What should I do with my broken Tascam FW1082?
September 18, 2008 12:20 PM   Subscribe

I have a Tascam FW1082 midi/audio interface board. Over the last few months, there's been a more consistent and very loud high-pitched whine in the audio output, making it fairly useless for what I need. What should I do to get this fixed?

The whine appears to be some sort of artifact of power, because when I connect it to my UPS instead of my wall jack (so it's a noise-free power supply) the whine gets louder and higher pitched. It also seems to change based on features I turn off or on. So, it seems that somehow the power is bleeding through to the D/A converter or something. I'm not an expert on complicated audio hardware.

It's out of warranty and it's $600 new, so it's in the weird zone where I don't know if I should try to send it in for repair (where do you send complicated audio equipment for repair?), buy a new one, or try and fix it myself somehow.
posted by JZig to Technology (5 answers total)
Strange noises from audio gear are almost always related in some way to the power source or equipment grounding.

From Tascams web site, it looks like the FW 1082 has an external 12V DC power supply. I'd start by replacing that and see if it clears up your problem. 12V power supplies like that are very common, and you may have another one like it in use on some other piece of gear. Try swapping them. If you dont have a spare, head to Radio Shack and pick one up.

If swapping the power supply doesnt help, you might try making sure that all of your gear is properly grounded. Ground problems can be very difficult to isolate. Make sure you arent using power strips with the ground pin removed, or using "ground lift" adapters to plug things into an older power outlet without the ground pin. Try unplugging any equipment you have connected one piece at a time.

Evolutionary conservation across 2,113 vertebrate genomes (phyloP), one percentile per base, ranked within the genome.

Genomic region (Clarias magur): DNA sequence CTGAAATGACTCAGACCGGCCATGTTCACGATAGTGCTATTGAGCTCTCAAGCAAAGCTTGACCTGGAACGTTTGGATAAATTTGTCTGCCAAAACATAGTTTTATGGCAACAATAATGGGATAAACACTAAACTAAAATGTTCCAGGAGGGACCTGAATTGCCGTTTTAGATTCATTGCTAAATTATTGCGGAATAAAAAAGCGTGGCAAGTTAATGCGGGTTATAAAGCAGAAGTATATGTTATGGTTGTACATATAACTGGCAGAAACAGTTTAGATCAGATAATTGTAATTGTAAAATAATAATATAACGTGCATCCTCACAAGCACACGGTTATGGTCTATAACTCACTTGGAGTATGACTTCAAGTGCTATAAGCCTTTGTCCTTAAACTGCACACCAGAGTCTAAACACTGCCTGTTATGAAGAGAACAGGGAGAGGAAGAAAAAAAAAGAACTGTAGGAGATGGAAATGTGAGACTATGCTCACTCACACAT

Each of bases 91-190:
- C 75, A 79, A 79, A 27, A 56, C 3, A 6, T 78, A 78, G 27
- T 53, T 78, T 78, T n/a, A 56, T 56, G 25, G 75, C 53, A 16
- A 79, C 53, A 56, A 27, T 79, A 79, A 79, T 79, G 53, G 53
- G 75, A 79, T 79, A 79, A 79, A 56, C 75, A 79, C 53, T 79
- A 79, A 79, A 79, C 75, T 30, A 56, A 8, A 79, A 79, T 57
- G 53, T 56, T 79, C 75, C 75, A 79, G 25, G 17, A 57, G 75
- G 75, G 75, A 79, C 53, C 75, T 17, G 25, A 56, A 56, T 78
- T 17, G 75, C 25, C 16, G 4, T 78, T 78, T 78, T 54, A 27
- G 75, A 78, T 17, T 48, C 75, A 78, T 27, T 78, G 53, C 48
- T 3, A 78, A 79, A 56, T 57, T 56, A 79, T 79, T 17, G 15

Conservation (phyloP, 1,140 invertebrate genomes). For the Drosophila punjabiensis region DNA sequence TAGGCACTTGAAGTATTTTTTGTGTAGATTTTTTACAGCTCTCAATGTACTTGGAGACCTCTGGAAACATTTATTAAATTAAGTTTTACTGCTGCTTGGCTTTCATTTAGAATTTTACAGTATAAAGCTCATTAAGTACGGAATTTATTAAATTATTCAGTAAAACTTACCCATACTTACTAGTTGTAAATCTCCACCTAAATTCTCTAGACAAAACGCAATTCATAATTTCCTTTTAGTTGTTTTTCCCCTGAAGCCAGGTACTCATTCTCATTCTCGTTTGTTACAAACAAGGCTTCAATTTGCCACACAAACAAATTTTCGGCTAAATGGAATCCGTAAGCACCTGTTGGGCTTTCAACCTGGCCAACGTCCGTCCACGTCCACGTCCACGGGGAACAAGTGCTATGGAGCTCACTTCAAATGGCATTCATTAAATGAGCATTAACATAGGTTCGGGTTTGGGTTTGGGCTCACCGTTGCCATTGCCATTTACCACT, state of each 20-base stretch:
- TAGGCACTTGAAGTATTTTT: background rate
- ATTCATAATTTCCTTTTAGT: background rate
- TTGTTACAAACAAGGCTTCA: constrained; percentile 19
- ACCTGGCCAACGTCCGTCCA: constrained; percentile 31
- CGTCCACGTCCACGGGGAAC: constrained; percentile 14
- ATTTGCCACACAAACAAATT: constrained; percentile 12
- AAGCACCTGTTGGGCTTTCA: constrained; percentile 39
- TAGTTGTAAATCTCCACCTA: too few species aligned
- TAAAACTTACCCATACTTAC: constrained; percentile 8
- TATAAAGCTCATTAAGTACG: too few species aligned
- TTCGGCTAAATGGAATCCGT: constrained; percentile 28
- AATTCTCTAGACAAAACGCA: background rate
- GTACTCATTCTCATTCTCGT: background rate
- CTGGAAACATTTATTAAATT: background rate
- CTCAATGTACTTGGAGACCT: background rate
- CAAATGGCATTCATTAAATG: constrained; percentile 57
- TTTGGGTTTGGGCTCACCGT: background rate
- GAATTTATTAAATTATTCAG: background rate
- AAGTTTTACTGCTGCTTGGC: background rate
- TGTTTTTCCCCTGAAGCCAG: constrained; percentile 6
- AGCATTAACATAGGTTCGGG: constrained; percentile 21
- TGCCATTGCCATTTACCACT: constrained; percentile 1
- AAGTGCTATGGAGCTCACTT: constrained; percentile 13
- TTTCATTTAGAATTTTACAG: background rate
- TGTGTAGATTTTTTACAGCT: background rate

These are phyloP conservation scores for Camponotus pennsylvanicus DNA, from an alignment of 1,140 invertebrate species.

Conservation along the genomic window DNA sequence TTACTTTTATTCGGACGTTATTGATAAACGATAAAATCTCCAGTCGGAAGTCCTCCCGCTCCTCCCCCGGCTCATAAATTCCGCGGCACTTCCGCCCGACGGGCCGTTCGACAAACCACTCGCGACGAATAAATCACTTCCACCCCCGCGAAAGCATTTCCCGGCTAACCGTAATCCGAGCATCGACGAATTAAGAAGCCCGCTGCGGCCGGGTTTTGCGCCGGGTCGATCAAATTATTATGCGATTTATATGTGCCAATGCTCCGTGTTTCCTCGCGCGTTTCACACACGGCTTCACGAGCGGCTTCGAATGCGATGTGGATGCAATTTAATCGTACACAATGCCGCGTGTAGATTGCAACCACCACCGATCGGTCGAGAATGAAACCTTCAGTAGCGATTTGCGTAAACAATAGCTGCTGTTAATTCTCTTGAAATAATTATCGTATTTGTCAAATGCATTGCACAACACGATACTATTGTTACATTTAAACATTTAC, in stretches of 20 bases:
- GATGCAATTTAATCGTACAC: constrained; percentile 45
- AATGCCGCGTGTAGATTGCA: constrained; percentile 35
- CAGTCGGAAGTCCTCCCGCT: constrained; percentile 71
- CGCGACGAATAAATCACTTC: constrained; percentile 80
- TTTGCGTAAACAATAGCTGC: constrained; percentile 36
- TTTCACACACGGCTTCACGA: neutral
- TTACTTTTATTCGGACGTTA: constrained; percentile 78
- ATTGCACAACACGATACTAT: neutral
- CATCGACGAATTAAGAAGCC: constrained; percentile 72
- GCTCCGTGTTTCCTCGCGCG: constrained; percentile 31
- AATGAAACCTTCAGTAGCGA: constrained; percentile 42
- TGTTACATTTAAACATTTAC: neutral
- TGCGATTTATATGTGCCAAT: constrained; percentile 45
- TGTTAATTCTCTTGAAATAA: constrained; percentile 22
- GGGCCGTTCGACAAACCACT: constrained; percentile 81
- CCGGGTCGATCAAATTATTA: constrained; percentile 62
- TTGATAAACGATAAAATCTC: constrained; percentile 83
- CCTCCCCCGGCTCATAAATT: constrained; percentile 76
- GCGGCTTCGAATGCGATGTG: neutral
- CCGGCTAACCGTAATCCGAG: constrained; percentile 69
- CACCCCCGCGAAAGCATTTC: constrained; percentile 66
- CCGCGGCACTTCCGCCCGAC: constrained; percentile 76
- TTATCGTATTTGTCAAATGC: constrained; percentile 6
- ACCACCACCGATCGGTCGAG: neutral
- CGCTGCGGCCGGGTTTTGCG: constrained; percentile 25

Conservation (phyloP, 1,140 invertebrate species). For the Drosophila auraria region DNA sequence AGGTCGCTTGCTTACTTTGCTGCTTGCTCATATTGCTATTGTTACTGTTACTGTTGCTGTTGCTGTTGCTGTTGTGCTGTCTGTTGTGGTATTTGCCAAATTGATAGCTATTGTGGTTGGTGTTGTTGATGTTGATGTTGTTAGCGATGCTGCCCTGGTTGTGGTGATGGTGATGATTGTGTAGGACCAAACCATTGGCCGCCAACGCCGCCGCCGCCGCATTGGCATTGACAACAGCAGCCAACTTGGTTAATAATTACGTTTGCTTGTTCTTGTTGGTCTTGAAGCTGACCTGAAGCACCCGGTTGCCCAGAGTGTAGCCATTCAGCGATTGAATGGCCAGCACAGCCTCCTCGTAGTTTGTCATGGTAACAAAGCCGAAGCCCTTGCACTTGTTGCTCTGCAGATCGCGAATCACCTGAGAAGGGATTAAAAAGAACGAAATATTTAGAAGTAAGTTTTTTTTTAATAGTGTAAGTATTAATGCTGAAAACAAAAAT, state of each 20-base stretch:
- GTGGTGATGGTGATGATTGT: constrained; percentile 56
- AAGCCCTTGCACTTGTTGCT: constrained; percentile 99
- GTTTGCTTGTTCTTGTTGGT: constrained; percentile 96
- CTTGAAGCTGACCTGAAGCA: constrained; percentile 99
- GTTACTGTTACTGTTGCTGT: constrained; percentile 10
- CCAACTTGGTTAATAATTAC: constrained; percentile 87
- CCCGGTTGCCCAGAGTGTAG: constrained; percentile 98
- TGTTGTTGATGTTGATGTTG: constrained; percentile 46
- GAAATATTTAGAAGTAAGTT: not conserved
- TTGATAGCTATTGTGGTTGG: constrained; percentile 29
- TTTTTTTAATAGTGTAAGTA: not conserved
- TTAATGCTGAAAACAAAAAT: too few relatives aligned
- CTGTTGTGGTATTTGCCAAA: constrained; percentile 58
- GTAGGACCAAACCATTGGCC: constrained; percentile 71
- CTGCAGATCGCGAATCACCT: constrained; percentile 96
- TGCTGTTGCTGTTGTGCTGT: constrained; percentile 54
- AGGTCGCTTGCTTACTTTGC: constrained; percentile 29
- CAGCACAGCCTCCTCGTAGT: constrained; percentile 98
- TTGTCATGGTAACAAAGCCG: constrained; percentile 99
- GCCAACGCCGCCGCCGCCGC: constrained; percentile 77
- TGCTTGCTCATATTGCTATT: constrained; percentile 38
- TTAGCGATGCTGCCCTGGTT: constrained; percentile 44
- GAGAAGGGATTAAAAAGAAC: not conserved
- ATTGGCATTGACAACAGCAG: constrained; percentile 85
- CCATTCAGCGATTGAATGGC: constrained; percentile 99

If all of that fails, you may have a problem with the unit itself. Tascam probably has a flat-rate repair policy for out of warranty repairs. Give them a call.
posted by taubman at 1:26 PM on September 18, 2008

Almost forgot- Assuming you are in the US, use a multimeter to check that you actually have something close to 120V AC coming out of the power socket in your wall. Low supply voltage can cause trouble like this as well. If you're in some other country, find out what the correct mains voltage is and make sure that is what you have.
posted by taubman at 1:29 PM on September 18, 2008

These problems are often caused as mentioned above by your buildings power supply. I had the same thing and a ground loop isolator killed the noise dead.

Does the noise actually get recorded? i.e. when you listen to one of your creations on a separate cd player or ipod do you hear the bad noise?
posted by merocet at 2:53 PM on September 18, 2008

Okay, I'll go try to swap out the 12v power supply, that could definitely be it, and that would be a nice and cheap repair.

My first thought was a mains problem too, and that's why I tried plugging it into my (expensive and voltage regulating) UPS unit, which just made the sound louder.
posted by JZig at 3:17 PM on September 18, 2008

Are ypu plugging both the computer and the audio device into the UPS? My sound problem came from the computer and along the cable into the interface.
posted by merocet at 4:28 PM on September 18, 2008

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